Mother’s Day royal traditions: The four royal traditions YOU probably follow
Give flowers to mums
Traditionally on Mother’s Day, flowers are given to pay tribute to mums and has origins which hark back to the 1600s.
Mothering Sunday is celebrated on the fourth Sunday of Lent, and in the 1600s people would journey back to their ‘mother’ church – original place of worship – and spend time with family attending mass.
On the way home from church, children would often pick flowers and give them to their mothers and the tradition was born.
For those who are not seeing their mum on the day itself, there are plenty of online flower delivery services.
Read More: Mother’s Day 2019: When is Mother’s Day this year?
Spend time with mothers
As the name of the day suggests, making time to spend with the maternal figure in your life is one tradition.
Kate, Duchess of Cambridge, has been known to spend time with both the royal side of her family and her own mother Carole Middleton.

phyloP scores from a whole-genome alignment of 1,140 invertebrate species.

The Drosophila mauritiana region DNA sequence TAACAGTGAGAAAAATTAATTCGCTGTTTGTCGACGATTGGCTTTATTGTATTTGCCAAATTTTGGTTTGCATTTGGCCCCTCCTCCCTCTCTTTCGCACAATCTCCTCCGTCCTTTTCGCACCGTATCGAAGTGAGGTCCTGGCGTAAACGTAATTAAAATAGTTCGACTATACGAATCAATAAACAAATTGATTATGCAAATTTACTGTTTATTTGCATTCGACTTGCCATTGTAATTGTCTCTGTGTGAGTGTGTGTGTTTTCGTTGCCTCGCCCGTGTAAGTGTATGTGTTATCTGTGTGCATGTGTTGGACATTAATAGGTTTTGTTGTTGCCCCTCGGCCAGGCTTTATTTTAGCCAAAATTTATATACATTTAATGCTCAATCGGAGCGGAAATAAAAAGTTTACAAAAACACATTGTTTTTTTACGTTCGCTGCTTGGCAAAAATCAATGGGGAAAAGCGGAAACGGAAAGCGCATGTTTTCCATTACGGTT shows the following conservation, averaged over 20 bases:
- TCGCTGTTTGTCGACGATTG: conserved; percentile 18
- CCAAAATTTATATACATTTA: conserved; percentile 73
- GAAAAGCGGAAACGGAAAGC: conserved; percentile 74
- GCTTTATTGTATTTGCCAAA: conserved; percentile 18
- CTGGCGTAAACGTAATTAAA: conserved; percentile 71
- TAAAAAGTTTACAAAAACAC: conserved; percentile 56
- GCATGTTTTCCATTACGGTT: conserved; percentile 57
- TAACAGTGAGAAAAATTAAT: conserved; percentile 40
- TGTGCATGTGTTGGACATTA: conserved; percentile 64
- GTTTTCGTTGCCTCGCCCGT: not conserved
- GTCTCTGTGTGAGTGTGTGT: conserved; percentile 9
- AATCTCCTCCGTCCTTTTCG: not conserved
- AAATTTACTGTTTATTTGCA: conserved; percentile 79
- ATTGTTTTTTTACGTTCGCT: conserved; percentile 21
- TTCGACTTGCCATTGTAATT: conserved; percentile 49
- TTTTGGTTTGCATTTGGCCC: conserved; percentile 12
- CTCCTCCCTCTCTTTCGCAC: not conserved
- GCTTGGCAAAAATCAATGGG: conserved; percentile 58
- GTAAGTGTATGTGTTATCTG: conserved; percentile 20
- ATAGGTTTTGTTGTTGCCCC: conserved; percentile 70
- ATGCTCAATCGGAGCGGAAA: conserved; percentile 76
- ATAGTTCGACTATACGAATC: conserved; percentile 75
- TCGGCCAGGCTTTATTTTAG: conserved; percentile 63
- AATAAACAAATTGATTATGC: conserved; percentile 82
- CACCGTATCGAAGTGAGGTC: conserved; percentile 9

Kate has often travelled to her family’s home in Berkshire to see her mum.
Mothering Sunday often sees family travelling to their hometowns to spend time together.
Release photos to the public
Last year, Buckingham Palace shared a touching snap of the Queen, Duke of Edinburgh and their four children from 1965 to celebrate Mother’s Day.
The photo was taken in the grounds of Frogmore House in Windsor and is an intimate snapshot of the royals.
The image shows the family of six smiling at something which has caught their eye on the ground, with a young Earl of Wessex leaning out of his pram to take a peek.
Posting images of family is often something that those who are celebrating Mother’s Day do – adding tributes to their parents to social media.
Go to Church
Mothering Sunday was originally a Christian celebration, travelling to the original church or mother church on the fourth Sunday of Lent.
Despite losing some of its origins, many families do still attend church together and the Royal Family are no exception.
On previous Mother’s Days, the Queen has been spotted at various churches, including those in Sussex and Windsor.
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